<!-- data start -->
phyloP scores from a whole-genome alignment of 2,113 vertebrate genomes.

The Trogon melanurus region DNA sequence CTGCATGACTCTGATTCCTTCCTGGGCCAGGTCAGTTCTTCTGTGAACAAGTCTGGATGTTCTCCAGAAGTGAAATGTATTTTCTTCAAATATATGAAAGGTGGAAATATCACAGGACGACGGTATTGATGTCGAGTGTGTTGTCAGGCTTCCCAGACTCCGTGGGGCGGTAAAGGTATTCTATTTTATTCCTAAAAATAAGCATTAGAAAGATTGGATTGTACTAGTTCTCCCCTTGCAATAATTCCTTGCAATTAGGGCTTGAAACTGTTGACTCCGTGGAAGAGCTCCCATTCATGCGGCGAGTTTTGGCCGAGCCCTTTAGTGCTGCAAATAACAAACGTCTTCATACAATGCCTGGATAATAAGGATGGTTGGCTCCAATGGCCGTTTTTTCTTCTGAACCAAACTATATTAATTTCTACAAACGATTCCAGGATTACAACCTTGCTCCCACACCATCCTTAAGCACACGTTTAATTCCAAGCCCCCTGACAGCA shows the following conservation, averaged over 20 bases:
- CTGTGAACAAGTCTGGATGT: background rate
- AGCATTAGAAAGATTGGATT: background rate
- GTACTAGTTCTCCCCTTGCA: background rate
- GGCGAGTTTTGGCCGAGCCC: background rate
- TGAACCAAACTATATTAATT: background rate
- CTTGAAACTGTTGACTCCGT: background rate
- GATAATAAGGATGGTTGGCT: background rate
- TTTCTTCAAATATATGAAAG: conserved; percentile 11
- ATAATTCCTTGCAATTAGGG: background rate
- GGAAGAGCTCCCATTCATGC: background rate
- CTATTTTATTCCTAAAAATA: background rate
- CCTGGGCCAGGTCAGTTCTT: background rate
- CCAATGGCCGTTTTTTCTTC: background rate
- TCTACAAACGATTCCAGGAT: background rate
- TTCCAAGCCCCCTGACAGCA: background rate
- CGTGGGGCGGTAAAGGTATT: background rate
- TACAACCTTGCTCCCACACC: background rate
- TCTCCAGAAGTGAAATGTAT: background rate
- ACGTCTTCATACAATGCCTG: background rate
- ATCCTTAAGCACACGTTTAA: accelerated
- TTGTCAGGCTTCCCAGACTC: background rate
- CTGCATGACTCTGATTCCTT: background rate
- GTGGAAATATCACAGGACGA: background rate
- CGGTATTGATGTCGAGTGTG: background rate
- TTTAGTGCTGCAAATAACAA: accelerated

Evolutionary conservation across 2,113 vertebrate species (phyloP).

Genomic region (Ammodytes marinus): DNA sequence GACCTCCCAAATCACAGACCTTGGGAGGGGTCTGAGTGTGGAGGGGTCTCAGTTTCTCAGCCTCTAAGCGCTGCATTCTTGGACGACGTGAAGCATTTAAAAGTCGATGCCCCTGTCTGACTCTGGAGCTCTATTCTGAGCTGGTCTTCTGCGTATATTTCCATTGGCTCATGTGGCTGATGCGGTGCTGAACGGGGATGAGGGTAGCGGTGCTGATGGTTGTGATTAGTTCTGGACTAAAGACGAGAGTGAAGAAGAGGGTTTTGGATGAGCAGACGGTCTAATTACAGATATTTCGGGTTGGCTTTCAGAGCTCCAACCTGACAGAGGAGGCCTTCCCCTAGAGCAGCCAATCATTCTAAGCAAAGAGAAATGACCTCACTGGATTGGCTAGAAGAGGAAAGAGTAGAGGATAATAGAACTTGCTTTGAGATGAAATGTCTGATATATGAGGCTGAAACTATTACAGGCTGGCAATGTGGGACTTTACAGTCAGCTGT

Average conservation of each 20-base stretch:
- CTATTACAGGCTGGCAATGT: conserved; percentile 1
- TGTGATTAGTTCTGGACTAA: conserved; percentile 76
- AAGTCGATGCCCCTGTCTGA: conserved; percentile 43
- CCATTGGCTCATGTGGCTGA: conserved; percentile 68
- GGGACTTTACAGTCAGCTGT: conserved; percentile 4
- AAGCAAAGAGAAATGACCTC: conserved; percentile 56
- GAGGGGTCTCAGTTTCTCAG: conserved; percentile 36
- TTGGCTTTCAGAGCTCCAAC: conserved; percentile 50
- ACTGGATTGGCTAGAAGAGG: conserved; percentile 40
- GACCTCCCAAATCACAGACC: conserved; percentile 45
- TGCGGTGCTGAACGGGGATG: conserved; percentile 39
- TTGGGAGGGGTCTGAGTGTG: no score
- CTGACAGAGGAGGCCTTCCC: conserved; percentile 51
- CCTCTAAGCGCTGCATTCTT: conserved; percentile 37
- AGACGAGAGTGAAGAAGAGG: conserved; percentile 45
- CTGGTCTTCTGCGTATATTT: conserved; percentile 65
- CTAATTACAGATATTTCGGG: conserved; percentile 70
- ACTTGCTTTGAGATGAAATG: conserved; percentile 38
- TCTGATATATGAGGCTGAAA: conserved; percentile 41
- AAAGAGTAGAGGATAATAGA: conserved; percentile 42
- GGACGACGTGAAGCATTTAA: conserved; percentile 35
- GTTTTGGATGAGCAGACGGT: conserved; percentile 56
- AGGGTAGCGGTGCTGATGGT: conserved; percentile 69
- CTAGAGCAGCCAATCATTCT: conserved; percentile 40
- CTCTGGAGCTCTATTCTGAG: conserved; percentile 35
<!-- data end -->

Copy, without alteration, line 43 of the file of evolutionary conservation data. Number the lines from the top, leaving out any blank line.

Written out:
- CTGACAGAGGAGGCCTTCCC: conserved; percentile 51